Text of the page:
One of the most difficult parts of divorce in Texas is for a child or children being away from one of their parents. Children need both of their parents, but a breakup makes that more difficult. A solid parenting plan with fair and equitable visitation rights can sustain and foster good relationships for the children with both parents.
But no breakup is the same, and determining visitation rights can differ from case to case. When parents end their relationship, whether or not they’re married, the court works to ensure that the child’s best interests are protected. The parents can come to a joint custody/visitation arrangement themselves, and ask the court to approve it. However, if these efforts fail, the court will step in and make these arrangements for the parents.
Although most people are familiar with the term “custody,” the state of Texas calls it “conservatorship.” Visitation is called “possession and access,” set out in Texas Family Code, Section 153.001.
Establishing Visitation Rights And Schedule
The State of Texas has a set custody and visitation schedule the court uses as a guideline for establishing a non-custodial parent’s visitation rights. Texas also has a “standard possession order” that gives both parents to have equal possession and access to the child. The order also deals with a child’s needs during school years, and takes into consideration the child’s age, needs, circumstances, and the best interest of the child.
For children over the age of three, the standard schedule for visitation is:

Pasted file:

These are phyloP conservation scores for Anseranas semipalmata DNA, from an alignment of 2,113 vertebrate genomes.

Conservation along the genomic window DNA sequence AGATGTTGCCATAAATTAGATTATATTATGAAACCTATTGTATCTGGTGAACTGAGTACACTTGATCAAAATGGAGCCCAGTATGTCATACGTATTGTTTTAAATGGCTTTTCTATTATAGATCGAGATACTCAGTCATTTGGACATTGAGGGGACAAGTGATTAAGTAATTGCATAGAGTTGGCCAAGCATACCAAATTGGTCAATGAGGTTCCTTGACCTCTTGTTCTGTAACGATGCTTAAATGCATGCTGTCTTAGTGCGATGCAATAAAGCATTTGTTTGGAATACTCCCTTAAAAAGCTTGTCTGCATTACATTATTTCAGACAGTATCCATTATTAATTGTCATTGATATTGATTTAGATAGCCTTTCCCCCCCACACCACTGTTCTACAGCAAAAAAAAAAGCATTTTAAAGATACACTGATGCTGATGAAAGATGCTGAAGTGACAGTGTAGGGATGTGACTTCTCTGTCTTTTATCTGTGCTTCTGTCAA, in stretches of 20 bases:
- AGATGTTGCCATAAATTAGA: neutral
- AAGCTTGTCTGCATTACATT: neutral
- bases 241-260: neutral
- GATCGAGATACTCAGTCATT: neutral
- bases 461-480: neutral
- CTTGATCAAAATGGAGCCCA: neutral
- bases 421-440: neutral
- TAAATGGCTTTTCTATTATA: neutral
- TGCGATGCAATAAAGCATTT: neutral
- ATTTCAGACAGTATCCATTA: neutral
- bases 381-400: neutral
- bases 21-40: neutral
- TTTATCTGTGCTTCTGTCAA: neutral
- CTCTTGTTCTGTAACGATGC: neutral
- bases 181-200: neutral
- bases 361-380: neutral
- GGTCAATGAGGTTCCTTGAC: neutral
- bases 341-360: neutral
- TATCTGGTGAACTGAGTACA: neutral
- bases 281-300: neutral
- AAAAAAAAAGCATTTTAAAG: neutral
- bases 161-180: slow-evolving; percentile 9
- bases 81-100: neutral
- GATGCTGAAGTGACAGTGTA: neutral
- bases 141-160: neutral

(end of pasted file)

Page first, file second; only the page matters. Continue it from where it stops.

- Every 1st, 3rd, and 5th weekend from 6 pm on Friday to 6 pm on Sunday
- Every Thursday during the school year from 6 pm to 8 pm
The summer break schedule gives the non-custodial parent a 30 day period with the child (or children) during summer vacation. The custodial parent has one weekend during this period. The summer visit is from July 1st through the 31st, unless both parents agree to a different time period before April 1st.
When the child is under the age of three, the court creates a suitable arrangement. Factors for the plan include:
- How the child might be affected by separation from either of its parents
- Presence of any siblings during the possession period
- A need for routine
- The availability of parents as caregivers
- The needs of the child
Additional changes can be made as required according to the parents’ and child’s needs.
The Texas Family Code that details child conservatorship and possession is available here. The state of Texas offers a short handbook for non-custodial parents, and additional information here on their website. Tarrant County also has information on its website.
Can A Child Choose Their Custodial Parent?
The short answer is “no.” Unless there is abuse, drug use, or other detrimental factors, the court will choose the custodial parent that is in the best interest of the child. This doesn’t automatically mean that the mother will receive custody—in Texas, about ten percent of the non-custodial parents are actually mothers. Should one parent’s occupation make it unfeasible to have primary physical custody (such as driving a truck or another profession requiring a fair amount of travel), the court can take that into consideration.
“I Don’t Want To Go”
The court doesn’t care if a child suddenly decide that he or she doesn’t want to visit with the other parent. Visitation is adjudicated by the court. Unless there is a compelling reason, such as the aforementioned detrimental factors, a child is required to visit the other parent. The age at which the child can choose to change or terminate his or her own visitation schedule is 18.
Visitation Rights? Contact A Compassionate Family Law Attorney
Texas children have a right to have a relationship with both of their parents throughout their lives.
Wendy L. Hart is an experienced Fort Worth family law attorney helping people throughout Tarrant County with visitation rights. As a divorcee herself, Wendy understands the process. We represent both men and women. We’ll make sure you’re treated fairly, and will protect your interests and your children.